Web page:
From books aimed at the very young, Tatar moves on to those destined for older children. From the classics she quotes books that I would argue were never specifically intended for children (although young people were the focus of them) such as Tom Sawyer, The Secret Garden but more legitimately (to my mind) also looks in detail at Alice, Peter Pan and Charlotte's Web delving into literary analysis that is of value in its own right, but casts little light on how this impacts upon young minds.
No exploration of this kind would be complete without a quick wander through Oz and Willy Wonka's Chocolate Factory… but are the excursions in Kafka and Dickens just as valid? I do wonder.
On His Dark Materials and Harry Potter the jury still seems to be out, whilst as an adult reader of children's books I love these to bits and know precisely how enthralled I would have been at age 8 or 9.
Enchanted Hunters is clearly intended as an academic work, and as a general reader I have to say I did find it heavy going. Of course, that may just be because I disagree with so many of the basic arguments. On the other hand, I was fascinated by some of the linguistic analysis: Time Flies Like an Arrow being freakily timely coinciding as it did with a conversation on that very subject. Snippets of publishing history are welcome for leavening the text but again add little to the debate.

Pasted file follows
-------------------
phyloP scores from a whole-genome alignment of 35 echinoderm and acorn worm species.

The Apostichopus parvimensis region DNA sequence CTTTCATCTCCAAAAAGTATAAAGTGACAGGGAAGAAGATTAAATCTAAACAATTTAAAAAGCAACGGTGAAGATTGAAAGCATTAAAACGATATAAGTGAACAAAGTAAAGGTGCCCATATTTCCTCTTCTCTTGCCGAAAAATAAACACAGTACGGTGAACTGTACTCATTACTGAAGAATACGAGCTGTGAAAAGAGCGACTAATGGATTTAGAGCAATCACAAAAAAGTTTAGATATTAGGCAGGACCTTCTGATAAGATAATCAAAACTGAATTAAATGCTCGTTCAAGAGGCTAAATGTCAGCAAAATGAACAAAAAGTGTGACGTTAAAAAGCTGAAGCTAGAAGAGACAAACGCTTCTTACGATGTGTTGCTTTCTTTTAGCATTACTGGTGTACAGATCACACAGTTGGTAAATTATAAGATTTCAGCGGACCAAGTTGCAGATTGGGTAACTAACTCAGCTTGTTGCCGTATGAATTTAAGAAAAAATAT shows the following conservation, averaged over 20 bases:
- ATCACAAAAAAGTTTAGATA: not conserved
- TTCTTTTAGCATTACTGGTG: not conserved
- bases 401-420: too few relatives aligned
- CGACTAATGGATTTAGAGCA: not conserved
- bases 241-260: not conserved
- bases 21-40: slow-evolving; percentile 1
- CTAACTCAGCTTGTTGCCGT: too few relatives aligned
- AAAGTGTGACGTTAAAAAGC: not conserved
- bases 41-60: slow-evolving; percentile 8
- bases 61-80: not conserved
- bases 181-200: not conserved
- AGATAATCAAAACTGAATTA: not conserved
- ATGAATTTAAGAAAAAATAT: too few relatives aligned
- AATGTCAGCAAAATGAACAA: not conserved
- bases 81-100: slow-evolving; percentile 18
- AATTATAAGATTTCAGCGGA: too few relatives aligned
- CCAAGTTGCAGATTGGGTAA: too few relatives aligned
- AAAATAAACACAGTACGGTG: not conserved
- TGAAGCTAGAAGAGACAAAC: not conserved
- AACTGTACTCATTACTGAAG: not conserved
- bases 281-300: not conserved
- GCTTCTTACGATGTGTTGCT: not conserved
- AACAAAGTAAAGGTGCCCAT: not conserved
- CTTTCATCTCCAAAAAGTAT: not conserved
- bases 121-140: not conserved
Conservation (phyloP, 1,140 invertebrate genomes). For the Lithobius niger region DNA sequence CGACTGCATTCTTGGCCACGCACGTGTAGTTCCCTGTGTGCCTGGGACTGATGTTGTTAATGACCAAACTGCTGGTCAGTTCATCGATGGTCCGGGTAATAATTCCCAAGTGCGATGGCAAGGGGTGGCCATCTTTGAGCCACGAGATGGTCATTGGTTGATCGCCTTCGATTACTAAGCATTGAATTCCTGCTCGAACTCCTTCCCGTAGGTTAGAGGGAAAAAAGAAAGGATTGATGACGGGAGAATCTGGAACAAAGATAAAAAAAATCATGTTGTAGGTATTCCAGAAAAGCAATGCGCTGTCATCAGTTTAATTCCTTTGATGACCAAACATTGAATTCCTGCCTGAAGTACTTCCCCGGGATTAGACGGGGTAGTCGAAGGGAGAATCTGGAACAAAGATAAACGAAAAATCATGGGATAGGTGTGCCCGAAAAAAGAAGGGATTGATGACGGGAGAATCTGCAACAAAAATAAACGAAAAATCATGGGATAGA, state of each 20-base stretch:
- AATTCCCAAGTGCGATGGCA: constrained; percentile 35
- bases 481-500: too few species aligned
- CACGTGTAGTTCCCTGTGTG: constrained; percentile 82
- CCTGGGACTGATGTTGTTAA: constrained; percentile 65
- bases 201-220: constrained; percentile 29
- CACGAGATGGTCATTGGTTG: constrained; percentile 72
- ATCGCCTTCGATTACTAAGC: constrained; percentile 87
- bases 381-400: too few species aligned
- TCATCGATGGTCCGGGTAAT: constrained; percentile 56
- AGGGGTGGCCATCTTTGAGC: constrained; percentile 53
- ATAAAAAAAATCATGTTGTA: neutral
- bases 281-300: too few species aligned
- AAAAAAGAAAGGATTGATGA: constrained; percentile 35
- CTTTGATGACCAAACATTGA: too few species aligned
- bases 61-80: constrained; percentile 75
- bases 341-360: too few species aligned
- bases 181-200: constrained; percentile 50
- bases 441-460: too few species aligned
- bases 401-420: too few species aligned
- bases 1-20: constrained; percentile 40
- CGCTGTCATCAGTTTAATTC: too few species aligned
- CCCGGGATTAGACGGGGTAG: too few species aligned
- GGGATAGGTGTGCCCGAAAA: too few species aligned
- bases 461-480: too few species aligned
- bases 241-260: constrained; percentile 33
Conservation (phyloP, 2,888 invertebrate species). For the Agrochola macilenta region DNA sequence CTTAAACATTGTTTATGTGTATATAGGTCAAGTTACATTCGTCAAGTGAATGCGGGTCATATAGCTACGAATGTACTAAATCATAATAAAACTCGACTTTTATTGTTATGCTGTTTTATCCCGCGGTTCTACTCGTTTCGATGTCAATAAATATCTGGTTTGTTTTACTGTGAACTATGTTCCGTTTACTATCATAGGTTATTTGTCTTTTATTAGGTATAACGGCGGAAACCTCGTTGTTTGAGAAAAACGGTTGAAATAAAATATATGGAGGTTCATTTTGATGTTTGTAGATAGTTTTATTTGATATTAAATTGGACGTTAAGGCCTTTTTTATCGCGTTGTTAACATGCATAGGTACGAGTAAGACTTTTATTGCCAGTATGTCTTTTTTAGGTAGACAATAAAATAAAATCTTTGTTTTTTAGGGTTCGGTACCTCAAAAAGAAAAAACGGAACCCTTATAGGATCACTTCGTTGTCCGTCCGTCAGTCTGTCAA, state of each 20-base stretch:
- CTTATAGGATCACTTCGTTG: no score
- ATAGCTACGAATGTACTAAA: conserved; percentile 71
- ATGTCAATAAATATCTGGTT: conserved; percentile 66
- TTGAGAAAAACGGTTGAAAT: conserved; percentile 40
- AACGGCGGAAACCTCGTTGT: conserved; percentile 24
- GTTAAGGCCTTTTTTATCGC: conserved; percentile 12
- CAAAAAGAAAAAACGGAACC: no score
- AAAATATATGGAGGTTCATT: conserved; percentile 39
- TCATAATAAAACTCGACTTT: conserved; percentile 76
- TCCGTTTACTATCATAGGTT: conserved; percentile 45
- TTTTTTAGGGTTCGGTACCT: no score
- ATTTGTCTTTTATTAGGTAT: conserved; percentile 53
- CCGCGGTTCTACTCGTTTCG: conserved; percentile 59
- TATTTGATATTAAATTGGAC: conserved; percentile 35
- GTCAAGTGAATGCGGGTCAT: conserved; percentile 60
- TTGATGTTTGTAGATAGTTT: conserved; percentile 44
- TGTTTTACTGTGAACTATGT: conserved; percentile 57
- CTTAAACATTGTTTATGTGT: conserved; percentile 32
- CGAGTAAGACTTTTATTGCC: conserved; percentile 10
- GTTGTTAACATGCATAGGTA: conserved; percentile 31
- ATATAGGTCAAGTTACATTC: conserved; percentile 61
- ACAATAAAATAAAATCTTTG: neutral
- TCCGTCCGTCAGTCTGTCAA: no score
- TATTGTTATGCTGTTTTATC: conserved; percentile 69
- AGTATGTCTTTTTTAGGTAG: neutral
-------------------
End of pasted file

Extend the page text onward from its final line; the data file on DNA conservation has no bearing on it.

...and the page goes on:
This is not the book I expected it to be, and so I was disappointed by it. For those with a more academic interest in the subject, it may be just the job – but for me, the most enjoyable part was the appendix labelled Souvenirs of Reading… which gives insights into the early reading memories of authors and other public figures.
The one thing upon which I do agree with Tatar is that children who grow up in houses without books, will ever after be the poorer for it. It matters not whether they are read to; it matters that books are seen as an integral part of life…that parents are seen to read for their own edification or enjoyment, and not just to fulfil a duty to their children: this is what will get the real power of the written word across to those young enough to emulate. The ability to read is the key to all knowledge…but the passion for reading takes you so much further.
I'd like to thank the publishers for sending a copy to The Bookbag.
You can read more book reviews or buy Enchanted Hunters: The Power of Stories in Childhood by Maria Tatar at Amazon.co.uk.
You can read more book reviews or buy Enchanted Hunters: The Power of Stories in Childhood by Maria Tatar at Amazon.com.